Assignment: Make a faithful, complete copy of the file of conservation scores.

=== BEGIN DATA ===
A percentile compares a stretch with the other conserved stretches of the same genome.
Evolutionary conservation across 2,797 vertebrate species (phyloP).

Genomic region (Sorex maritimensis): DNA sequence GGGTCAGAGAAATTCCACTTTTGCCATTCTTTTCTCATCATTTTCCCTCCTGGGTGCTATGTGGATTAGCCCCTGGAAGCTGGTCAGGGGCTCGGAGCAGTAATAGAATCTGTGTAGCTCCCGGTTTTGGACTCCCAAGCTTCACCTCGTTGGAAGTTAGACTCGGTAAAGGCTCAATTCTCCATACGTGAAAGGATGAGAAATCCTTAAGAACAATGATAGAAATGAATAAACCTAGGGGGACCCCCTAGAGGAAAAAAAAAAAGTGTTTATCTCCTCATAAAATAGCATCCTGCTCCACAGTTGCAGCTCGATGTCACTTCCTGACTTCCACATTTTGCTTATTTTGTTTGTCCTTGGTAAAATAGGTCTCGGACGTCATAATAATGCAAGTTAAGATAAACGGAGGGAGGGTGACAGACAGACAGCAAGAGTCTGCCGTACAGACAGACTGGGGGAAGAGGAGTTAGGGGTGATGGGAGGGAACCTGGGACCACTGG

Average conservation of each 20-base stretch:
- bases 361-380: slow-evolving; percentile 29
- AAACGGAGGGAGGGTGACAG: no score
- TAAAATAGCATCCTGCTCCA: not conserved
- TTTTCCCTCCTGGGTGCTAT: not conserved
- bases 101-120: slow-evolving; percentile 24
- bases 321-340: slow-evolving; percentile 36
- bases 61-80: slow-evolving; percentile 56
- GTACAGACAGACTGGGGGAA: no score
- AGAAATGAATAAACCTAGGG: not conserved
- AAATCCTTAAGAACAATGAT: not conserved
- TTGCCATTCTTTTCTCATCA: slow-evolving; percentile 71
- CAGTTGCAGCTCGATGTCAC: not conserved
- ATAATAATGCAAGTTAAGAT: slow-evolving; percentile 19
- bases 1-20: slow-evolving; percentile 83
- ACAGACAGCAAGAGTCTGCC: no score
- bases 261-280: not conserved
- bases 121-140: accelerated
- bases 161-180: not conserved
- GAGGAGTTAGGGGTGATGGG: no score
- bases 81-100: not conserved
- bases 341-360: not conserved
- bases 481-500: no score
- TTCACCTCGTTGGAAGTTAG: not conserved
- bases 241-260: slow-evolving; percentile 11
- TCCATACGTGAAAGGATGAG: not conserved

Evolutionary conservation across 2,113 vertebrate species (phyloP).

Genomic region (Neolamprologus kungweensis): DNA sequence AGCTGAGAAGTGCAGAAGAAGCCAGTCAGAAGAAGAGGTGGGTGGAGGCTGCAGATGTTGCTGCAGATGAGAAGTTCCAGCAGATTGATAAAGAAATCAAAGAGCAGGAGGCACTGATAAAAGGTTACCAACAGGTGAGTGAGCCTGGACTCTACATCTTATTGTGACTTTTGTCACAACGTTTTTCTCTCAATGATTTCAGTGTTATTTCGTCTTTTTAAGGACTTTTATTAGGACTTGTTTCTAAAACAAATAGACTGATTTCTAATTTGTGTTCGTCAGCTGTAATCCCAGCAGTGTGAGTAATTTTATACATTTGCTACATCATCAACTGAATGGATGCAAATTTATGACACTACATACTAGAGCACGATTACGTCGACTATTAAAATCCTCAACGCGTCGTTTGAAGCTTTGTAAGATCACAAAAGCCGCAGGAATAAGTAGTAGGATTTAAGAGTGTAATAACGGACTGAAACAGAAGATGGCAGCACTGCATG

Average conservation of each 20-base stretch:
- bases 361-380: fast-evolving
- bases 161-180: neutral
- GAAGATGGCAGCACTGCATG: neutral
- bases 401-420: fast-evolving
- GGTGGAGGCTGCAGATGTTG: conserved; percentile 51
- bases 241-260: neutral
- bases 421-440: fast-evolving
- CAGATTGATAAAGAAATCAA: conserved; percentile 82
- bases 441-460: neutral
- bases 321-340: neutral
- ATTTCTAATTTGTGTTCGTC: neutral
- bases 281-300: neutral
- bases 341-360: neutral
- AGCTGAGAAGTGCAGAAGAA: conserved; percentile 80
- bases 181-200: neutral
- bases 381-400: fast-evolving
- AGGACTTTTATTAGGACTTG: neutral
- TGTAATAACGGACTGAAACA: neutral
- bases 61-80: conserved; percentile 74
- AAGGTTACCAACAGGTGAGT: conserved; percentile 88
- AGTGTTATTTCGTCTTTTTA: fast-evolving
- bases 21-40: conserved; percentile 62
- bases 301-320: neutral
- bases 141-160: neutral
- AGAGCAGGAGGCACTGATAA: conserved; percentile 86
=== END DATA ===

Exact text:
A percentile compares a stretch with the other conserved stretches of the same genome.
Evolutionary conservation across 2,797 vertebrate species (phyloP).

Genomic region (Sorex maritimensis): DNA sequence GGGTCAGAGAAATTCCACTTTTGCCATTCTTTTCTCATCATTTTCCCTCCTGGGTGCTATGTGGATTAGCCCCTGGAAGCTGGTCAGGGGCTCGGAGCAGTAATAGAATCTGTGTAGCTCCCGGTTTTGGACTCCCAAGCTTCACCTCGTTGGAAGTTAGACTCGGTAAAGGCTCAATTCTCCATACGTGAAAGGATGAGAAATCCTTAAGAACAATGATAGAAATGAATAAACCTAGGGGGACCCCCTAGAGGAAAAAAAAAAAGTGTTTATCTCCTCATAAAATAGCATCCTGCTCCACAGTTGCAGCTCGATGTCACTTCCTGACTTCCACATTTTGCTTATTTTGTTTGTCCTTGGTAAAATAGGTCTCGGACGTCATAATAATGCAAGTTAAGATAAACGGAGGGAGGGTGACAGACAGACAGCAAGAGTCTGCCGTACAGACAGACTGGGGGAAGAGGAGTTAGGGGTGATGGGAGGGAACCTGGGACCACTGG

Average conservation of each 20-base stretch:
- bases 361-380: slow-evolving; percentile 29
- AAACGGAGGGAGGGTGACAG: no score
- TAAAATAGCATCCTGCTCCA: not conserved
- TTTTCCCTCCTGGGTGCTAT: not conserved
- bases 101-120: slow-evolving; percentile 24
- bases 321-340: slow-evolving; percentile 36
- bases 61-80: slow-evolving; percentile 56
- GTACAGACAGACTGGGGGAA: no score
- AGAAATGAATAAACCTAGGG: not conserved
- AAATCCTTAAGAACAATGAT: not conserved
- TTGCCATTCTTTTCTCATCA: slow-evolving; percentile 71
- CAGTTGCAGCTCGATGTCAC: not conserved
- ATAATAATGCAAGTTAAGAT: slow-evolving; percentile 19
- bases 1-20: slow-evolving; percentile 83
- ACAGACAGCAAGAGTCTGCC: no score
- bases 261-280: not conserved
- bases 121-140: accelerated
- bases 161-180: not conserved
- GAGGAGTTAGGGGTGATGGG: no score
- bases 81-100: not conserved
- bases 341-360: not conserved
- bases 481-500: no score
- TTCACCTCGTTGGAAGTTAG: not conserved
- bases 241-260: slow-evolving; percentile 11
- TCCATACGTGAAAGGATGAG: not conserved

Evolutionary conservation across 2,113 vertebrate species (phyloP).

Genomic region (Neolamprologus kungweensis): DNA sequence AGCTGAGAAGTGCAGAAGAAGCCAGTCAGAAGAAGAGGTGGGTGGAGGCTGCAGATGTTGCTGCAGATGAGAAGTTCCAGCAGATTGATAAAGAAATCAAAGAGCAGGAGGCACTGATAAAAGGTTACCAACAGGTGAGTGAGCCTGGACTCTACATCTTATTGTGACTTTTGTCACAACGTTTTTCTCTCAATGATTTCAGTGTTATTTCGTCTTTTTAAGGACTTTTATTAGGACTTGTTTCTAAAACAAATAGACTGATTTCTAATTTGTGTTCGTCAGCTGTAATCCCAGCAGTGTGAGTAATTTTATACATTTGCTACATCATCAACTGAATGGATGCAAATTTATGACACTACATACTAGAGCACGATTACGTCGACTATTAAAATCCTCAACGCGTCGTTTGAAGCTTTGTAAGATCACAAAAGCCGCAGGAATAAGTAGTAGGATTTAAGAGTGTAATAACGGACTGAAACAGAAGATGGCAGCACTGCATG

Average conservation of each 20-base stretch:
- bases 361-380: fast-evolving
- bases 161-180: neutral
- GAAGATGGCAGCACTGCATG: neutral
- bases 401-420: fast-evolving
- GGTGGAGGCTGCAGATGTTG: conserved; percentile 51
- bases 241-260: neutral
- bases 421-440: fast-evolving
- CAGATTGATAAAGAAATCAA: conserved; percentile 82
- bases 441-460: neutral
- bases 321-340: neutral
- ATTTCTAATTTGTGTTCGTC: neutral
- bases 281-300: neutral
- bases 341-360: neutral
- AGCTGAGAAGTGCAGAAGAA: conserved; percentile 80
- bases 181-200: neutral
- bases 381-400: fast-evolving
- AGGACTTTTATTAGGACTTG: neutral
- TGTAATAACGGACTGAAACA: neutral
- bases 61-80: conserved; percentile 74
- AAGGTTACCAACAGGTGAGT: conserved; percentile 88
- AGTGTTATTTCGTCTTTTTA: fast-evolving
- bases 21-40: conserved; percentile 62
- bases 301-320: neutral
- bases 141-160: neutral
- AGAGCAGGAGGCACTGATAA: conserved; percentile 86